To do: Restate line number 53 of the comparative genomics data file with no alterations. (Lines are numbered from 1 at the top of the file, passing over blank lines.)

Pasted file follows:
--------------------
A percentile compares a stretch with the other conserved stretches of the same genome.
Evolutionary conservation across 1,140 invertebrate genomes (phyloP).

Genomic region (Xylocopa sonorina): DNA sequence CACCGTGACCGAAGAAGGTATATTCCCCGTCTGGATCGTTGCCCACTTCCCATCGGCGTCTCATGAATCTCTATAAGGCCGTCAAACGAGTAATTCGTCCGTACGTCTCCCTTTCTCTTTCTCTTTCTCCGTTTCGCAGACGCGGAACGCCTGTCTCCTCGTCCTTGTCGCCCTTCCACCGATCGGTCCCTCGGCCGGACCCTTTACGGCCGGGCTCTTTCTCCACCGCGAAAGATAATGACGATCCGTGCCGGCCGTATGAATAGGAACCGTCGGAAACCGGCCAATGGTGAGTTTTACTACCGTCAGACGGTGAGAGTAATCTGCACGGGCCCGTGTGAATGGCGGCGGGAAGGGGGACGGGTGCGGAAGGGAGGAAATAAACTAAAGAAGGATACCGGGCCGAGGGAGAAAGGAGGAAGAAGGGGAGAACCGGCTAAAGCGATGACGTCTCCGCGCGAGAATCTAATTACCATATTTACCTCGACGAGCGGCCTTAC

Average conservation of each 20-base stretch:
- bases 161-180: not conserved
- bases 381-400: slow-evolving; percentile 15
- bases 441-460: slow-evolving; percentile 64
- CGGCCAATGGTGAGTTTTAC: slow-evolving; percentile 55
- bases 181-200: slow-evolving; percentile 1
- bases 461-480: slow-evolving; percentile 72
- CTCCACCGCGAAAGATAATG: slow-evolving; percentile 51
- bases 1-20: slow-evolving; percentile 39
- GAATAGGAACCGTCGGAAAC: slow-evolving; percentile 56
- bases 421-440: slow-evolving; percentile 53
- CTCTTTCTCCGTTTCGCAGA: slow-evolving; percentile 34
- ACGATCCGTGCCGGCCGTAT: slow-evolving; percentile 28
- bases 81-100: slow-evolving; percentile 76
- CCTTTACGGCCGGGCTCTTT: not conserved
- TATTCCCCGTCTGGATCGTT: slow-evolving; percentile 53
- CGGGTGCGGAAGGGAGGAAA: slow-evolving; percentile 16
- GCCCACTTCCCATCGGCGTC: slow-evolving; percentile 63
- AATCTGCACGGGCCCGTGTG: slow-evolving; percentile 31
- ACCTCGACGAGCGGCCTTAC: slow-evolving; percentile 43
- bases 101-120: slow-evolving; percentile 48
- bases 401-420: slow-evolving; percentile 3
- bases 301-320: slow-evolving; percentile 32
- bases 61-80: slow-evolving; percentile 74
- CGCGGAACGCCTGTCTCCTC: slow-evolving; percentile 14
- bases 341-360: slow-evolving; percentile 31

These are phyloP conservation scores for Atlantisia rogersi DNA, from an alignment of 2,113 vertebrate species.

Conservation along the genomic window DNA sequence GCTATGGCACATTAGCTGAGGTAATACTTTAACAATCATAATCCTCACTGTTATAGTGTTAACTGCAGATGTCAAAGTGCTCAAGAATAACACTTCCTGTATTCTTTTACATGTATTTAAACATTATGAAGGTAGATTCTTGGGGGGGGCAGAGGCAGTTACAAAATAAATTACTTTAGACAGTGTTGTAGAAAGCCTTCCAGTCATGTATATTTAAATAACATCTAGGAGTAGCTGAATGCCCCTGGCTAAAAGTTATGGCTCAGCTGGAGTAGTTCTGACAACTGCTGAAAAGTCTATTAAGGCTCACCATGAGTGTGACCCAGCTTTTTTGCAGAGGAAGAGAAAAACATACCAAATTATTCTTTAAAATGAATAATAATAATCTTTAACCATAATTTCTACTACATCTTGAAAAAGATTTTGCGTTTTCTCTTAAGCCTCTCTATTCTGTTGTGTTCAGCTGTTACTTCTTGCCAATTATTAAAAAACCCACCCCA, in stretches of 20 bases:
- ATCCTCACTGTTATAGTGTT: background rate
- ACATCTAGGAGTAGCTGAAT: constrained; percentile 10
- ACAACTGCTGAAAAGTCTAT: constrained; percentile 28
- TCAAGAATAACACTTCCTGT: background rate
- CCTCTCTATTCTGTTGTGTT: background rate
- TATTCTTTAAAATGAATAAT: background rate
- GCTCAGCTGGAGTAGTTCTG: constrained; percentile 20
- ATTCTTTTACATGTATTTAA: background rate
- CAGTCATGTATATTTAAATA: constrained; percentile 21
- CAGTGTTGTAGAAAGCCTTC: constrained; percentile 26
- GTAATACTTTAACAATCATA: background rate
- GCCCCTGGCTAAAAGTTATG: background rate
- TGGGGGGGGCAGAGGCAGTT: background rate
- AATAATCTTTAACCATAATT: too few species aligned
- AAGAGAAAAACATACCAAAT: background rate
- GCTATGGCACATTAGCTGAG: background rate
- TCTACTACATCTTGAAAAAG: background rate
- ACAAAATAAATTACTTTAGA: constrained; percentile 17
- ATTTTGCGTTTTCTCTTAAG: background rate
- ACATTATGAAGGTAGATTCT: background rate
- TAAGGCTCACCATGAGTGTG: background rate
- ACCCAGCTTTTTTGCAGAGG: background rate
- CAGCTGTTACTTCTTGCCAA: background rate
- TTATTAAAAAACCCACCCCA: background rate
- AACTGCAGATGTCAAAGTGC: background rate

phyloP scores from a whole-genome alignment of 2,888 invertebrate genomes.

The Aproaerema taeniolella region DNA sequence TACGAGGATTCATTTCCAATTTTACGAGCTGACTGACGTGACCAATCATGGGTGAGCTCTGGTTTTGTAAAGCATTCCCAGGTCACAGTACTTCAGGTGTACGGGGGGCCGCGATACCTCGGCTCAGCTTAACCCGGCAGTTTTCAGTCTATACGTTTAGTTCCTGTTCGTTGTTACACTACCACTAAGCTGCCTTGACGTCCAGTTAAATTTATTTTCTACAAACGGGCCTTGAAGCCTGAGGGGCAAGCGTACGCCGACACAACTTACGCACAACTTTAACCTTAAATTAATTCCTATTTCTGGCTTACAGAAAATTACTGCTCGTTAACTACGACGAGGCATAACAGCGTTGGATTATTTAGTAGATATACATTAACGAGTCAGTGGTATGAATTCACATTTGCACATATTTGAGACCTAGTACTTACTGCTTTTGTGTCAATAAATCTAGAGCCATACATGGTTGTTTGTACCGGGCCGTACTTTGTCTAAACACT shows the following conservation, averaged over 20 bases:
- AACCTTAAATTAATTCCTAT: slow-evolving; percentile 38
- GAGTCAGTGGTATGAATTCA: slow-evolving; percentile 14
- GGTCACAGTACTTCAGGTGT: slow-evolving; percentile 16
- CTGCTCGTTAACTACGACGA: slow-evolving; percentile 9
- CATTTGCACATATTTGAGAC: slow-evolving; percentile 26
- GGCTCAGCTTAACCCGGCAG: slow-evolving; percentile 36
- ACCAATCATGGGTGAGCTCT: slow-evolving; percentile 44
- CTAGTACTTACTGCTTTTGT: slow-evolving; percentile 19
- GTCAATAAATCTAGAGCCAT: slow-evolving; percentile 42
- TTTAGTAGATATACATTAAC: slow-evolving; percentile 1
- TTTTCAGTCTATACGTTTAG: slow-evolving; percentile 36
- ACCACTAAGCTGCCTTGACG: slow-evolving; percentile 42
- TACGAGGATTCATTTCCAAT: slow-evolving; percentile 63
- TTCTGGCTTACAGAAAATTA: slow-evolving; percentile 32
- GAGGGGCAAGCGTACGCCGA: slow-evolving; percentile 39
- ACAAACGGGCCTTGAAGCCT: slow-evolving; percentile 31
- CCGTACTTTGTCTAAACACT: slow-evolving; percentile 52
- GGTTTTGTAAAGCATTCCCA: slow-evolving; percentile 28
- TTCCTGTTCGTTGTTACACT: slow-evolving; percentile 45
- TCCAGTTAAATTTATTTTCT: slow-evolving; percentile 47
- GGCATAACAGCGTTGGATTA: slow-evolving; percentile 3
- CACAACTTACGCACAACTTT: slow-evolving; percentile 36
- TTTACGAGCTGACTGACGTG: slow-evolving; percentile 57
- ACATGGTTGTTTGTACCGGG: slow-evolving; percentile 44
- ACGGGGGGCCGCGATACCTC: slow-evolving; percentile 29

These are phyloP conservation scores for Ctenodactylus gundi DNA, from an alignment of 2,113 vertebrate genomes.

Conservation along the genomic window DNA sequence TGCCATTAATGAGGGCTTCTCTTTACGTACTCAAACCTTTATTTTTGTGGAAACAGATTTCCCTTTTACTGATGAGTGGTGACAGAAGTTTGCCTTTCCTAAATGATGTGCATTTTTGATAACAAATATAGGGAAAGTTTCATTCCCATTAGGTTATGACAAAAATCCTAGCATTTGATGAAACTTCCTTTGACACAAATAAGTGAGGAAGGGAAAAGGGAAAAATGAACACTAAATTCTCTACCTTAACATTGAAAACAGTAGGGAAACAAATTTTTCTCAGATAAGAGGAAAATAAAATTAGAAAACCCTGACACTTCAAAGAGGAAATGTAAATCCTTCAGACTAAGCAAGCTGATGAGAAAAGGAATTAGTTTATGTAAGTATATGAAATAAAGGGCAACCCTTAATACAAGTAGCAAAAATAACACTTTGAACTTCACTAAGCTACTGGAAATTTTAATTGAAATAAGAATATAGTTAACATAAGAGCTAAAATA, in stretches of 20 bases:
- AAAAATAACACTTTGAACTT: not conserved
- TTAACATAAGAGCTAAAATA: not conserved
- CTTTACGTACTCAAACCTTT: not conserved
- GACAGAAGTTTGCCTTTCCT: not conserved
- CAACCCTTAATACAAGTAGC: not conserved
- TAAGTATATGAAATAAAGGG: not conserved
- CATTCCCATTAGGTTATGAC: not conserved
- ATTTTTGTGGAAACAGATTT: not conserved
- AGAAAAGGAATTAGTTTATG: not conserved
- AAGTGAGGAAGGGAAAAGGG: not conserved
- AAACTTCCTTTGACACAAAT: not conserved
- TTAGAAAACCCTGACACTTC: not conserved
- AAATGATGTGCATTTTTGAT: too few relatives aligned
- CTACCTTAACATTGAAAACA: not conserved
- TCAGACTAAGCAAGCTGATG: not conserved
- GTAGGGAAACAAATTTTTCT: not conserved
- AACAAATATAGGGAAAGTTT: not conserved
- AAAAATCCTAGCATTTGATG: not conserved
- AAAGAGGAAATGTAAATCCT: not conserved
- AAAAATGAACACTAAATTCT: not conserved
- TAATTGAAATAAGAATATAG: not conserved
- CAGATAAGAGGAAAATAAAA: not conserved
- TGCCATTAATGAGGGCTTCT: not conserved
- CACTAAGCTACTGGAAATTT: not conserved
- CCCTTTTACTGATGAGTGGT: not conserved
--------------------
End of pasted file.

- ACCCAGCTTTTTTGCAGAGG: background rate